I like what you say -- I think we should think of it also in religious, spiritual, devotional terms, treating our food as a gift to be enjoyed and savored, used as means to another end, not an end in itself or a bad end.

I'm working on eating as a sort of spiritual discipline right now, and it's doing good things for me, only one of which, I think, is weight loss.


Amy said...

I don't know if you've looked into various options for diets (and I use diets in the sense of lifelong eating habits, not temporary pound-shedding devices), but the NO-S DIET seems - to me - to be the most sensible approach and really tackles the problems of overeating and/or eating the wrong things (hint: the "no S's" stand for no seconds, no sweets, no snacking).

After I have my son, it's what I'm doing. No counting points or carbs or calories.

Rebecca said...

Aim for low carbs, not low calories...purposeful is great but be purposeful in the right direction. I had to actually count the carbs at first because I didn't know what foods had what amount of carbs, but after a few weeks I had a good sense of it and didn't have to count strictly. Overdoing carbs is often what causes overeating because the carbs (especially the carbs stripped of other components) trick your body into thinking you're hungry for more carbs.

CM said...

In grad school, I decided it didn't really matter too much what I ate...and I gained 30 pounds. I strongly believe in exercise as a part of overall fitness, but I will say that I have not been able to get myself into a regular workout routine. I have lost about 25 of those 30 pounds (over about 3 1/2 years), and most of it has been through portion control, and making sure more of my calories were nutritional calories (fruits and vegetable, whole grains, that kind of thing).

Charlotte (Matilda) said...

This study seems flawed to me. They draw the conclusion that exercise makes you gain weight because people were inclined to eat more after they exercised? I don’t follow that logic.

They told the participants not to change their dietary habits, but all four groups DID, even the control group. Who wants to actually have to admit to themselves and total strangers that they ate 4 donuts? They chose not to eat those things that would be embarrassing to write down. BTW, keeping a food journal is the first piece of advice given to compulsive/emotional over-eaters to hold them accountable for what they actually eat instead of allowing them to fool themselves and believe they only eat 500 calories a day.

Hunger is both a physiological sensation and a psychological one. How many of the participants claimed to feel hungry after exercising because psychologically, they thought they should?

Wouldn’t a more scientific study have recorded the dietary habits or caloric intake of each individual in each group and then insisted that each person maintained that (no more, no less) throughout the study to determine the effect of exercise alone on weight loss?

I could better accept a study that proved that exercise alone wasn't an effective means of maintaining motivation for losing weight for some people, for example... those who hate any kind of physical exertion so much that they believe they should reward themselves for doing it or those who can't stand even the smallest pangs of hunger and who can't offer those sensations (real or imagined) up as a sacrifice for someone else or for their weight loss efforts.

Deirdre Mundy said...

Purposeful eating hint-- look at nutritional content and make sure that whatever you eat also provides for a NEED.....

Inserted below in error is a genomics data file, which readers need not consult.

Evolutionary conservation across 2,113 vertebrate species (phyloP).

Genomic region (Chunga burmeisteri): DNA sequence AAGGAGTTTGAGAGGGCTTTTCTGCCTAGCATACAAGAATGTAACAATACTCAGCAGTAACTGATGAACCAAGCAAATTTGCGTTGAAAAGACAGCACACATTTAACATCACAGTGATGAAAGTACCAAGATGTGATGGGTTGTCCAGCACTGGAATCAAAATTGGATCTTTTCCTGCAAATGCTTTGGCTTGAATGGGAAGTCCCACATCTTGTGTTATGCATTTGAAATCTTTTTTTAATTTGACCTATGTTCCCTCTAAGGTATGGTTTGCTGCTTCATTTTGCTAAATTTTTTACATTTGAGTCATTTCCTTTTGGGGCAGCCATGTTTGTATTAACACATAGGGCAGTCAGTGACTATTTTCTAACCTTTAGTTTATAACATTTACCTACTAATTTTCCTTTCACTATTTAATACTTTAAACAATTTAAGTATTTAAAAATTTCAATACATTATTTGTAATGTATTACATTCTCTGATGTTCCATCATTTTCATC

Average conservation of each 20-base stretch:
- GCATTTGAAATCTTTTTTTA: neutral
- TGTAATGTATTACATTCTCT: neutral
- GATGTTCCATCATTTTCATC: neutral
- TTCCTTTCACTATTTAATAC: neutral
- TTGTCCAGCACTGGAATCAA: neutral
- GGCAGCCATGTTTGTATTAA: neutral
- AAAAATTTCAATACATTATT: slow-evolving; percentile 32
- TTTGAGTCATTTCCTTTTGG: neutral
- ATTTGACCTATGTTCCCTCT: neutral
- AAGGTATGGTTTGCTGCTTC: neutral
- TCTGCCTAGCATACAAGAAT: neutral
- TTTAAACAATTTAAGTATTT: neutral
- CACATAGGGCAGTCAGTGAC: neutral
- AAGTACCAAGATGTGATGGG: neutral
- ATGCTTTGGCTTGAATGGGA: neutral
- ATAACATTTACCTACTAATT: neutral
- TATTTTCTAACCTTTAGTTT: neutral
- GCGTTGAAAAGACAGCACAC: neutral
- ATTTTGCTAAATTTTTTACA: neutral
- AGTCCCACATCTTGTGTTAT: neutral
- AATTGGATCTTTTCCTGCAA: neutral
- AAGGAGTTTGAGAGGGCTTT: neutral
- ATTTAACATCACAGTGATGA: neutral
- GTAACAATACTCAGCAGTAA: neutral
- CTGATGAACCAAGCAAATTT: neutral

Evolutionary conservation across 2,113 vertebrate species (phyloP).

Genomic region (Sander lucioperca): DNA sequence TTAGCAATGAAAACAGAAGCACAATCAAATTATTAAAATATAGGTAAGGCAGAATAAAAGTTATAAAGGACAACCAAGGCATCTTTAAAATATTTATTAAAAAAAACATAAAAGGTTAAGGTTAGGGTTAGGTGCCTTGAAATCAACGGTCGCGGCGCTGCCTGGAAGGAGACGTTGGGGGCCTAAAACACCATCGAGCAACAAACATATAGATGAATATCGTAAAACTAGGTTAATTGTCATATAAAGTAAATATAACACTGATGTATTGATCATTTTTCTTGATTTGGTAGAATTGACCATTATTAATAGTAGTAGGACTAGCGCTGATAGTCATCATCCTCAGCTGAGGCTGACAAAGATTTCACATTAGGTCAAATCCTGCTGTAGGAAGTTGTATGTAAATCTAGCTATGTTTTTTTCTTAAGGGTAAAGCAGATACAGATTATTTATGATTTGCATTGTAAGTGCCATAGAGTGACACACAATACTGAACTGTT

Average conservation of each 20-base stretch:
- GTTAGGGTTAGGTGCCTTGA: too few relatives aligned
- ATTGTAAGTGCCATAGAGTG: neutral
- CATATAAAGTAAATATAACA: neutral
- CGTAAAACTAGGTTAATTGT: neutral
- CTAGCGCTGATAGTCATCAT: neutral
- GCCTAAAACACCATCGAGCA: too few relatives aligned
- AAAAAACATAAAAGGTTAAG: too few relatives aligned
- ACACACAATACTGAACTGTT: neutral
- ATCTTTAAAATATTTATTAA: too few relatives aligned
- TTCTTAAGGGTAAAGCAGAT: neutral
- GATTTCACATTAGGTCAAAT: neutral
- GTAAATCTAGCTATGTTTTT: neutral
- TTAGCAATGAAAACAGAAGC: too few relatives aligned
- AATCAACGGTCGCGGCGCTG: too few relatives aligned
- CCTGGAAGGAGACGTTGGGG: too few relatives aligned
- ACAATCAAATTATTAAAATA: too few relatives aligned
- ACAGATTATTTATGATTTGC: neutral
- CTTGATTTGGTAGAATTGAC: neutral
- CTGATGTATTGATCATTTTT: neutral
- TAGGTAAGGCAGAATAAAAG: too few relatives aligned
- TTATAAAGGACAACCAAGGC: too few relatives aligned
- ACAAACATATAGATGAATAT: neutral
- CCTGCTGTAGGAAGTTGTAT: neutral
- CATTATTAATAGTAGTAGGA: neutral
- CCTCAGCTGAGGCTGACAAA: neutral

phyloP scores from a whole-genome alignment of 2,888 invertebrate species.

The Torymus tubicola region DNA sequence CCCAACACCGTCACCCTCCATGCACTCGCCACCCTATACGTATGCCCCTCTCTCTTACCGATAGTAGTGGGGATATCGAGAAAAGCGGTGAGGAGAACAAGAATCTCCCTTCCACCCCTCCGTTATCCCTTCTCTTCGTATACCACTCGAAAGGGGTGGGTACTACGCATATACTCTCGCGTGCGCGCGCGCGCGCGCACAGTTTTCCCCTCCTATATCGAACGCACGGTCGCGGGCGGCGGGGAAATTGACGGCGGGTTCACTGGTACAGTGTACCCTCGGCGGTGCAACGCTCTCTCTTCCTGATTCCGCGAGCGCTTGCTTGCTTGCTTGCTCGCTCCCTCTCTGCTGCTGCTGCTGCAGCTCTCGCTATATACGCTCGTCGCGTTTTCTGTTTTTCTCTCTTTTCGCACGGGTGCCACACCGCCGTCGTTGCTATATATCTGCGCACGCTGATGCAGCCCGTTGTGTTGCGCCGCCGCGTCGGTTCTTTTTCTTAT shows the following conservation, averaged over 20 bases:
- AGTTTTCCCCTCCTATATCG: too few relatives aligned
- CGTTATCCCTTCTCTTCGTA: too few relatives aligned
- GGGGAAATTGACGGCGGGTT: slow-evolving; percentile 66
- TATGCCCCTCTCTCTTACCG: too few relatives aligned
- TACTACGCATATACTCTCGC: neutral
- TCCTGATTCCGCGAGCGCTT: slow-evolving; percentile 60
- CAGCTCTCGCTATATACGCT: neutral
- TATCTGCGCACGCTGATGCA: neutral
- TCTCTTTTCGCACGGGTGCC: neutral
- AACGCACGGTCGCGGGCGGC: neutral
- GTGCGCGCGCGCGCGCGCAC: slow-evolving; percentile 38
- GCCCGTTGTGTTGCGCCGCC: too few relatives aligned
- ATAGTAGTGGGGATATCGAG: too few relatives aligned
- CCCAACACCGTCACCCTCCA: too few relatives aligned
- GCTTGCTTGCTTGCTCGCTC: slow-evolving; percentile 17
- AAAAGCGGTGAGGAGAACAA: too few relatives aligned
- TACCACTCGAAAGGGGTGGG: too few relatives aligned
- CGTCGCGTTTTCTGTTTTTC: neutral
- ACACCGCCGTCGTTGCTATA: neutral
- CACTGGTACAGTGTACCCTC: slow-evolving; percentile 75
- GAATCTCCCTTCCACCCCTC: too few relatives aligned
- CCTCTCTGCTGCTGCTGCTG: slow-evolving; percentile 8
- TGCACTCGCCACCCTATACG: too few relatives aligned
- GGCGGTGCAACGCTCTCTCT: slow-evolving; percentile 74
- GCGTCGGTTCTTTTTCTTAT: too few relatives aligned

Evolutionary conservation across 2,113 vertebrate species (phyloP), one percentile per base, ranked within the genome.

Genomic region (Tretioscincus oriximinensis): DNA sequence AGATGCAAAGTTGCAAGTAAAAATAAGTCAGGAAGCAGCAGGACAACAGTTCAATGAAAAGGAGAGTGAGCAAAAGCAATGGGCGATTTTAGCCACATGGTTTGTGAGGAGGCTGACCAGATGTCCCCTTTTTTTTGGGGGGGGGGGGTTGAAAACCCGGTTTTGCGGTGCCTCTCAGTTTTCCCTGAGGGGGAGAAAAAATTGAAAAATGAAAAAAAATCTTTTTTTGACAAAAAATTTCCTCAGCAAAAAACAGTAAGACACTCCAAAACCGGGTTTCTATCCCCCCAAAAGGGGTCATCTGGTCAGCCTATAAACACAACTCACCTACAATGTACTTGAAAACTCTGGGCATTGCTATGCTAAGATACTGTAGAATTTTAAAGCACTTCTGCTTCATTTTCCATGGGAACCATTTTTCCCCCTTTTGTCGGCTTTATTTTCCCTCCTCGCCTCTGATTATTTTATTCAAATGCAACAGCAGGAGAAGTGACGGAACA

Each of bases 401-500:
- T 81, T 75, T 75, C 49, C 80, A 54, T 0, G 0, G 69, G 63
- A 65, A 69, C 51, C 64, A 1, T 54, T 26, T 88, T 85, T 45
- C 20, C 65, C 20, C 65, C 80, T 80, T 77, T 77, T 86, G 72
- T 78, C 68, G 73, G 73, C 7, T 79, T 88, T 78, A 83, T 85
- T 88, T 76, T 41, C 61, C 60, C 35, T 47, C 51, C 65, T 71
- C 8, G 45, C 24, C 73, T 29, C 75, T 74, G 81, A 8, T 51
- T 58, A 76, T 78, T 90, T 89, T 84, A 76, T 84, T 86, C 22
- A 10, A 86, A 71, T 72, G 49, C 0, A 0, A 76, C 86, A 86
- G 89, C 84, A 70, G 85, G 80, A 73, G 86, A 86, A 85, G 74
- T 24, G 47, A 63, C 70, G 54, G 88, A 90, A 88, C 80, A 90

Also, analyze your cravings. (I do this all the time when i'm pregnant...)

For instance, I've found that when I have an uncontrollable craving for icecream, a glass of whole milk works just as well. (Must be craving the dairy fat? Who knows?) Except, it's a lot easier to stop at one serving of milk than one serving of Breyers Cookies and Cream!

Of course, sometimes I give now, when I can't stop thinking about Mushmelon (Like a giant, sweet cantelope) -- Obviously, my body wants the vitamins C, A and Fiber. But It's pretty hard to overeat when you're dealing with fruits and veggies!

Also, aim for nutritionally dense meals--Beef,Broccoli and Brown Rice, for instance. You'll feel full sooner and have longer between food cravings!

I've also found that Cheddar Cheese is a good craving/hunger killer.....

Not that I'm trying to diet while pregnant--- but if I don't eat mindfully, i'm constantly STARVING because my body won't leave me alone until it gets the nutrition it craves! So if I eat junk, I eat constantly.... It's not just calories... it;s about feeding your body so that it doesn't WANT more calories. (If you eat 1000 calories of chips and your body REALLY wanted protein and vitamins, you'll still be hungry--it's how we're wired!)

Anonymous said...

This is very interesting.
I like the purposeful eating and also, knowing yourself a little better helps too.
The more muscle mass you have, the heavier you will be BUT you also will burn more calories too.
I was hungry when I would take aerobics 3 times a week. Adding a small pasta salad before I went to work out helped a lot. But I was working on toning, not weight loss. I think now if I would add walking and other activities, I would loose weight (which I need to).
Also, keeping a food journal is a good idea especially to get a snap shot of your eating habits.

freddy said...

I agree with Charlotte, here. This study does seem to slant toward the results. The media being what it is, there are folks who will look at this and say, "See I don't have to exercise to lose weight! In fact, exercise will make me *gain* weight!"

I really like the idea of purposeful eating, and it's a good help to remember that there is no "one size fits all" diet and exercise program. It's very tempting to think that following *this* diet or *that* exercise program will take off the pounds and keep them off, and they may help, but we have to remember that everyone has a different metabolism and different capabilities. Better to learn about food, nutrition, growth and development and apply that knowledge over time to create the best diet for you.

Anonymous said...

I'm 42 and weigh less now than I did five years ago. I have four children and the youngest is 7. Basically, what we did that made the most difference in our life (and my weight) has been getting a dog. Just taking Fido out for a brisk walk (30 minutes, 4 to 5 days per week) has helped me shed 10 pounds and keep it off over the past 5 years.

Another thing, I don't snack at all. I eat breakfast (2 eggs, 1 slice toast) just about every day. I eat lunch and then nothing until dinner, and nothing after dessert.

Anonymous said...

Muscle is heavier than fat - so if you exercise you may gain weight but lose fat. "Weight" isn't always the best measure of health/ progress. Bodybuilders are very fit and weigh a lot afterall. A better measure in that study would have been bioimpedence analysis to see changes in muscle mass and body fat.